Maybe Aaron behaves a lot like an enabler. With respect to alcohol addiction, the alcoholic is often protected being from the negative consequences of his use. An enabler justifies the addict’s behavior by trying to smooth things out with others outside the relationship or family by trying to rationalize of and minimize the problem; Aaron figured, by ignoring the people’s problem, perhaps it might go away.
Nevertheless, we are taught by the Torah and by history as well that sometimes peace is a disaster whose effects are far more calamitous than conflict. There are things in this world worth fighting for. Some principles are worth sacrificing for. Aaron’s peace resulted in a far greater curse than fighting would have caused.
Aaron’s inability to confront strong personalities proved to be a personal shortcoming that would haunt him time and time again (cf. Num 12:1-5; 20:10). Aaron cannot confront any powerful individual; it simply wasn’t a part of his nature. There is a place for righteous anger in the political life of a people. Sometimes a leader must get angry and be forceful when the situation calls for a response.
Ecclesiastes 3:1-8 teaches:
There is an appointed time for everything,
and a time for every affair under the heavens.
A time to be born, and a time to die;
a time to plant, and a time to uproot the plant.
A time to kill, and a time to heal;
a time to tear down, and a time to build.
A time to weep, and a time to laugh;
a time to mourn, and a time to dance.
A time to scatter stones, and a time to gather them;
a time to embrace, and a time to be far from embraces.
A time to seek, and a time to lose;
a time to keep, and a time to cast away.
A time to rend, and a time to sew;
a time to be silent, and a time to speak.
A time to love, and a time to hate;
a time of war, and a time of peace.
Of course the message applies no less to our present era.
We know that the State of Israel has learned the hard way that peace at any cost is too costly. This kind of peace, the peace of Aaron, must be shunned. Arafat used to speak about the “peace of the brave,” but what he really meant was that Israel ought to embrace the “peace of the grave.” Thanks, but no thanks. We must work for an honorable peace that will not be fatal to our brothers in distress or demoralizing to ourselves.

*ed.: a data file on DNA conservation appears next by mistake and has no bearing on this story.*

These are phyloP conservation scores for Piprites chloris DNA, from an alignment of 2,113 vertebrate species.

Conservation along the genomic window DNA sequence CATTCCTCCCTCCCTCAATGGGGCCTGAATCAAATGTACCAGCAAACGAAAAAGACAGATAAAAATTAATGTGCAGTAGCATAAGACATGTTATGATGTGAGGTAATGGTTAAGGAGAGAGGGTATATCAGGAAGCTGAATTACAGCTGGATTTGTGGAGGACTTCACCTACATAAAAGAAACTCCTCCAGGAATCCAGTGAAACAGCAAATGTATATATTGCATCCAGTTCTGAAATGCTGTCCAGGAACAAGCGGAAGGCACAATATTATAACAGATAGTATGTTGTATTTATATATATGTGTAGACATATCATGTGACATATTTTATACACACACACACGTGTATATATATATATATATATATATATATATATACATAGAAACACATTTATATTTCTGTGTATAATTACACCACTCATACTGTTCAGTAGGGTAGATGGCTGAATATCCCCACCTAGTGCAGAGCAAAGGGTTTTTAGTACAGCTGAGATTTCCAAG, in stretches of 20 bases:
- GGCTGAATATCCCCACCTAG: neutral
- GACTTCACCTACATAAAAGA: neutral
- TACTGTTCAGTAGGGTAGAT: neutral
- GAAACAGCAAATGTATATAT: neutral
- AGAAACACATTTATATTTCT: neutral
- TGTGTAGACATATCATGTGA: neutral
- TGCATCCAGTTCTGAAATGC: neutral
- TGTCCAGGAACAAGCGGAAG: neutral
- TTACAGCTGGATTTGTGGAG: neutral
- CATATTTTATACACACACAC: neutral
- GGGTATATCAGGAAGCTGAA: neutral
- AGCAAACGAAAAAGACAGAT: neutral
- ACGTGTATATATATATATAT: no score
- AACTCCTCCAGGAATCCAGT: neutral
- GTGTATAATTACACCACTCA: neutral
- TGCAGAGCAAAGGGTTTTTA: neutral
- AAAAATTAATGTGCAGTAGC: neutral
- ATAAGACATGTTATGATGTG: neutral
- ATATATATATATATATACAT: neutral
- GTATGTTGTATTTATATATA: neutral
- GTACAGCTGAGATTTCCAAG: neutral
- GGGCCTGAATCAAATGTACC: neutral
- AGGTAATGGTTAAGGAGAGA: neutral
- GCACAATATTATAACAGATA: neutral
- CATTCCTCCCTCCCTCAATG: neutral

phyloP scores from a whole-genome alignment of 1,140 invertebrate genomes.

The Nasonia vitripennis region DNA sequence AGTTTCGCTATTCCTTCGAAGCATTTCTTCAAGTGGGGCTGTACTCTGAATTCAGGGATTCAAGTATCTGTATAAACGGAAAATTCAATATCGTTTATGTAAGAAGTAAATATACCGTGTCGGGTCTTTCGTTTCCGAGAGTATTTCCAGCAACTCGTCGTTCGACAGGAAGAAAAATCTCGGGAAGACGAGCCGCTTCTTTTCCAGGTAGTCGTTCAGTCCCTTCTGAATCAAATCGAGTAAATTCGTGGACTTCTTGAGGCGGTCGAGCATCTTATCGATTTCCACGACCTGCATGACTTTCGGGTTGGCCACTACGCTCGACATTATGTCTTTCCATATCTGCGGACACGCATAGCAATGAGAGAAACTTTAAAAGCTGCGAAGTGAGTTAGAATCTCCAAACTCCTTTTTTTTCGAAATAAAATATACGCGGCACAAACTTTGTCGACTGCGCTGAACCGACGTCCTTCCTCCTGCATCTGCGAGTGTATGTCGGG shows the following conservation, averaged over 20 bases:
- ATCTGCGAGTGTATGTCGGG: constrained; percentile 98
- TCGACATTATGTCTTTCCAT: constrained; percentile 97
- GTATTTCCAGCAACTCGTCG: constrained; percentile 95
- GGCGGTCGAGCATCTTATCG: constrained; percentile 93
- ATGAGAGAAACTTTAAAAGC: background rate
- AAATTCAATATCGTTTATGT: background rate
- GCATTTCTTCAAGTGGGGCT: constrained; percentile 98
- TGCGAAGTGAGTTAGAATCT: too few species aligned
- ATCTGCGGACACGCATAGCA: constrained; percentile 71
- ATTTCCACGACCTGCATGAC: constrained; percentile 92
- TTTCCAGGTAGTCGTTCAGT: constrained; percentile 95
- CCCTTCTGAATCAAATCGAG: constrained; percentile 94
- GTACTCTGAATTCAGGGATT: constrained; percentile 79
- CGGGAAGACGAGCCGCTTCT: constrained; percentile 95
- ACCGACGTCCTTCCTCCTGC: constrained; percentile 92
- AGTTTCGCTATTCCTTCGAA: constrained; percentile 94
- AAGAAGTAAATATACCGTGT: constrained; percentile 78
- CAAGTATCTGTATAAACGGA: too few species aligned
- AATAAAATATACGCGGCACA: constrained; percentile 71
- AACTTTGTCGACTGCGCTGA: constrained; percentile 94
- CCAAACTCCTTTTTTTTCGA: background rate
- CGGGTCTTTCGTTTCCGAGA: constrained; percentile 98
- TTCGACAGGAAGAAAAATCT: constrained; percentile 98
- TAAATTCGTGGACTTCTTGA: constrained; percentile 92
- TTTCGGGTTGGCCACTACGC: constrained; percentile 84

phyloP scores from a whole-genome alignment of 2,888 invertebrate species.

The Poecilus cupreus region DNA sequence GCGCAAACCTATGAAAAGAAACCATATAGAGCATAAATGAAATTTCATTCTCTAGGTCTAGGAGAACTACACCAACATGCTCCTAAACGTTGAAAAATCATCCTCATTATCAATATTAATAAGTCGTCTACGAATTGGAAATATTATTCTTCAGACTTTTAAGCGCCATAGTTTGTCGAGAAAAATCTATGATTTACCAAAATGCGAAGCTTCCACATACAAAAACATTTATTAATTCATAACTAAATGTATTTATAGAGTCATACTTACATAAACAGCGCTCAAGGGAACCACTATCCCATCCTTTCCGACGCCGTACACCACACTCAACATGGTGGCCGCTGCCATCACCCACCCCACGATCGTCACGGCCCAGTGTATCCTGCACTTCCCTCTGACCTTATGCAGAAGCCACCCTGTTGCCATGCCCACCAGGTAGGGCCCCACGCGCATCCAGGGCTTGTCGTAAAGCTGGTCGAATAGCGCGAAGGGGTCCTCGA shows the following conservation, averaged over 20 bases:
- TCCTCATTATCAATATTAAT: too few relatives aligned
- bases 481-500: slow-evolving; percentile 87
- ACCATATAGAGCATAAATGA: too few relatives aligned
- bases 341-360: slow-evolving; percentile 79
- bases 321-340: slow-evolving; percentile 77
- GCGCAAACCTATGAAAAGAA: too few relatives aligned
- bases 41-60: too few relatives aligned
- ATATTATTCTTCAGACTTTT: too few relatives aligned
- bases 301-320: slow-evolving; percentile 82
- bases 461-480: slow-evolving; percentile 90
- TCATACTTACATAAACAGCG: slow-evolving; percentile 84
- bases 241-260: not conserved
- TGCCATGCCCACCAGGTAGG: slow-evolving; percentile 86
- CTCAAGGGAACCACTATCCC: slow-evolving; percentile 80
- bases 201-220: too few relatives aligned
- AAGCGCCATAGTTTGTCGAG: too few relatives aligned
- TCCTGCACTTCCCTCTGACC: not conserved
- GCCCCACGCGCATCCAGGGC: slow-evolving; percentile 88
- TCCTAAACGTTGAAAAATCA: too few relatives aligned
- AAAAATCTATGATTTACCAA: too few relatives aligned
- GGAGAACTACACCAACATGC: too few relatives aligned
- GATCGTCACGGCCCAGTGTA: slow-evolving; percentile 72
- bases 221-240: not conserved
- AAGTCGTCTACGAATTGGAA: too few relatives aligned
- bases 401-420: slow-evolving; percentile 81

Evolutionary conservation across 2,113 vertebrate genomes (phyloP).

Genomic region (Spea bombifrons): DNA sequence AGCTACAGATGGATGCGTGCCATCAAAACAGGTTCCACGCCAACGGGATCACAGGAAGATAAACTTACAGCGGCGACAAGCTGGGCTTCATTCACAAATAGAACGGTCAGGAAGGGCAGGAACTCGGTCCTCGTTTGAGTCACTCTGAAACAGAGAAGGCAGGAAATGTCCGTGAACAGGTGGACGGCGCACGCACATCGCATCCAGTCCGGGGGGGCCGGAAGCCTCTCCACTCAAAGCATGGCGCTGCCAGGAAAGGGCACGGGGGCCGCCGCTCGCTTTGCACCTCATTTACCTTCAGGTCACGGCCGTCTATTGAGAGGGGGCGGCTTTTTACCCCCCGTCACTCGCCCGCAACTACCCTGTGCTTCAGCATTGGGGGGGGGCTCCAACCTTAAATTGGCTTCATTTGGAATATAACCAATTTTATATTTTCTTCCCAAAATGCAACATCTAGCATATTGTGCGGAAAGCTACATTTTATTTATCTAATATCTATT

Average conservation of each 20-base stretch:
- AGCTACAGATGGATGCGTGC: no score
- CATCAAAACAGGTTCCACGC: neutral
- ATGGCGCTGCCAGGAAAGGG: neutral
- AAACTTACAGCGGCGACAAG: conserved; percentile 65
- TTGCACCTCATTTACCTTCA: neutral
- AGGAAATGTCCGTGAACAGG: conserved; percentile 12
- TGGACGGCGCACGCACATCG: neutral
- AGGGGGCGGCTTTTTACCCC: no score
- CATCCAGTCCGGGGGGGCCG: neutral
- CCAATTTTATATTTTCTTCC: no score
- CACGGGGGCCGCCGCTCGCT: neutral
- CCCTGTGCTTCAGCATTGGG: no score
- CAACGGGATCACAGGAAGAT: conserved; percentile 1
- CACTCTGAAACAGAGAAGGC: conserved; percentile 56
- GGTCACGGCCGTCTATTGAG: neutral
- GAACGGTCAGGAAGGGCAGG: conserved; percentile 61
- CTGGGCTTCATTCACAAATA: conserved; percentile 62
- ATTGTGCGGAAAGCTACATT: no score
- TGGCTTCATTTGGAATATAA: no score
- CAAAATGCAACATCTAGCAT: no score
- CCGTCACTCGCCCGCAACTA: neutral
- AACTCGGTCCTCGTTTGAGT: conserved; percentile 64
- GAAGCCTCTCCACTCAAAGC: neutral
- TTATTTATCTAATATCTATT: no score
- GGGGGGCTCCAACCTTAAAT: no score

Sr. Winston Churchill’s advice is especially relevant for today, “The malice of the wicked was reinforced by the weakness of the virtuous.” Churchill believed the weakness of the Western nations made Nazism the menace it ultimately became.
Are we not witnessing this tragic story once more in our day?
In many respects God is giving us a golden opportunity to see if the civilized countries of the world have learned their lesson from WWII. Are we condemned to repeat the past? I pray that our President and other world leaders show the world that we will not allow another Hitler to rise again. Even now as Iran prepares to add nuclear bombs to its arsenal, the world must respond if we are to avoid another nuclear holocaust. Whose model shall we follow? Aaron’s weak and enabling response? or Moses’ forceful response? As always, the choice is in our hands.
 Had Aaron showed a bit of backbone and courage, he might have provided the kind of leadership the people needed. The simple truth is that Aaron does get a free pass because he is Moses’ brother. Sometimes it pays to have family in high places. Aaron’s redemption is a slow one, but this is not the place to discuss Aaron’s ultimate rehabilitation.